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Doctors forced to write apology letter to serial killer

Hospital bosses failed to investigate allegations against Lucy Letby and tried to silence doctors, the lead consultant at the neonatal unit where she worked has told the BBC.

The hospital also delayed calling the police despite months of warnings that the nurse may have been killing babies.

The unit’s lead consultant Dr Stephen Brearey first raised concerns about Letby in October 2015.

No action was taken and she went on to attack five more babies, killing two.

Letby has been found guilty of murdering seven babies and attempting to murder six others in a neonatal unit at the Countess of Chester Hospital, in Cheshire.

Countess of Chester Hospital in Cheshire

The first five murders all happened between June and October 2015 and – despite months of warnings – the final two were in June 2016.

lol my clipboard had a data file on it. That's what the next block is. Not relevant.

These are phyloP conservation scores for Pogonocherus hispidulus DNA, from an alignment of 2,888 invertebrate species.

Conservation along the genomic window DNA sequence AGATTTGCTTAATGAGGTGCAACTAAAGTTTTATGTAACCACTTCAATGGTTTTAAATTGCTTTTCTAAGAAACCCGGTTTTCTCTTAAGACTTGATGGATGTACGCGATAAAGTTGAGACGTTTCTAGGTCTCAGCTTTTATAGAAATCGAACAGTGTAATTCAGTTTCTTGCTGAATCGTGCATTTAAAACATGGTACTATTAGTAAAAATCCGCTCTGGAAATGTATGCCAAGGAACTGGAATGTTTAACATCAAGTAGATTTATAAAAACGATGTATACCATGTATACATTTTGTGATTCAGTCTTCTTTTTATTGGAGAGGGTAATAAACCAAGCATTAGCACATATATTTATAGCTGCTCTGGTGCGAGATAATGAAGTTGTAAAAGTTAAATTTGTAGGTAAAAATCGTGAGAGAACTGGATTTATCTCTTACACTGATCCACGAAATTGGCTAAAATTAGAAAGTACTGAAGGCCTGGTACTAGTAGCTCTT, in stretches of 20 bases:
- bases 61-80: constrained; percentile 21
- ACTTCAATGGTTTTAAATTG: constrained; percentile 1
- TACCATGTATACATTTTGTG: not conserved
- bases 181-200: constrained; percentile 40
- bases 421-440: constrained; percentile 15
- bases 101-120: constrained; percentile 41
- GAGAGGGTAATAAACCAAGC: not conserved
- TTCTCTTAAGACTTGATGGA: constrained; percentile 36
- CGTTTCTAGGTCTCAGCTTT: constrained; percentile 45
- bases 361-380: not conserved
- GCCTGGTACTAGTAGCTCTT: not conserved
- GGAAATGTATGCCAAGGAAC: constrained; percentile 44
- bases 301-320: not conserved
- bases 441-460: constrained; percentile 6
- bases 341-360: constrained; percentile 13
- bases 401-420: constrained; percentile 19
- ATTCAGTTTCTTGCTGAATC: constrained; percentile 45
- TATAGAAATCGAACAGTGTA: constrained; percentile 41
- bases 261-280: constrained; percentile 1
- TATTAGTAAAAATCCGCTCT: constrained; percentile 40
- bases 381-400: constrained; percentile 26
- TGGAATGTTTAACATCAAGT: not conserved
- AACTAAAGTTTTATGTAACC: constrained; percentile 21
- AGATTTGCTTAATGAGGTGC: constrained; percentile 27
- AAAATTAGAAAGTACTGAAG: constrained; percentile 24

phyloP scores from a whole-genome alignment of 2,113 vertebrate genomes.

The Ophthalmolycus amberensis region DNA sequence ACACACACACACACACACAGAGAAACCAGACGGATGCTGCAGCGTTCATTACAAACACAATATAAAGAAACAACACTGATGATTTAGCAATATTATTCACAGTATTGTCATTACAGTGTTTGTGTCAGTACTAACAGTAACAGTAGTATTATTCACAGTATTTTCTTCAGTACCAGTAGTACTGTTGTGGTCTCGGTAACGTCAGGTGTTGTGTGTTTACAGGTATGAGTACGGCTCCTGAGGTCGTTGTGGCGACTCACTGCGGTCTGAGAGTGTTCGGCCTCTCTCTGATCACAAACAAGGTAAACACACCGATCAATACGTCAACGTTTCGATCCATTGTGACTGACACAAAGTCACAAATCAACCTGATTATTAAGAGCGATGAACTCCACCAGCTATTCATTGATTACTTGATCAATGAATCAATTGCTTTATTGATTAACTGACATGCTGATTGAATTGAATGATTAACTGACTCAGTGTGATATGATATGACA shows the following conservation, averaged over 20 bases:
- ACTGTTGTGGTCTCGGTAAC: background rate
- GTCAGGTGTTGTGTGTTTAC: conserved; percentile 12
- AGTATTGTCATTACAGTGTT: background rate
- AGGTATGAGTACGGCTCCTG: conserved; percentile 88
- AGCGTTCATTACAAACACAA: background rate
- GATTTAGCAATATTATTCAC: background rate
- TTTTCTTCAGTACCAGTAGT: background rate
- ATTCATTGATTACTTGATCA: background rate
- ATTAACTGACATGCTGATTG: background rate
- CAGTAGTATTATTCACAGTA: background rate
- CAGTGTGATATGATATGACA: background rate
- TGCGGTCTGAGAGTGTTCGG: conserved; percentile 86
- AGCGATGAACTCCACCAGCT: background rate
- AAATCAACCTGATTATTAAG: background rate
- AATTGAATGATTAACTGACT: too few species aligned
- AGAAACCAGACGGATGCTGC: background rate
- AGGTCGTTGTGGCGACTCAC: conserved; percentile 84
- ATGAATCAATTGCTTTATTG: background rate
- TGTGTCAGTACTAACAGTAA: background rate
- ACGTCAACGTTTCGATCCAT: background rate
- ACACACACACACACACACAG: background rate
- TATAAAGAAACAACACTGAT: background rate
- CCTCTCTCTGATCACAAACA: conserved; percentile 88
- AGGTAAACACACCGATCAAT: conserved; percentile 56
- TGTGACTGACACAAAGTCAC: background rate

BBC Panorama and BBC News have been investigating how Letby was able to murder and harm so many babies for so long.

We spoke to the lead consultant in the unit – who first raised concerns about Letby – and also examined hospital documents. The investigation reveals a catalogue of failures and raises serious questions about how the hospital responded to the deaths.

Lucy Letby was handed multiple life sentences on Monday

Dr Brearey says he demanded Letby be taken off duty in June 2016, after the final two murders. Hospital management initially refused.

The BBC investigation also found:

  • The hospital’s top manager demanded the doctors write an apology to Letby and told them to stop making allegations against her
  • Two consultants were ordered to attend mediation with Letby, even though they suspected she was killing babies
  • When she was finally moved, Letby was assigned to the risk and patient safety office, where she had access to sensitive documents from the neonatal unit and was in close proximity to senior managers whose job it was to investigate her
  • Deaths were not reported appropriately, which meant the high fatality rate could not be picked up by the wider NHS system, a manager who took over after the deaths has told the BBC
  • As well as the seven murder convictions, Letby was on duty for another six baby deaths at the hospital – and the police have widened their investigation
  • Two babies also died while Letby was working at Liverpool Women’s Hospital

(Source: BBC)


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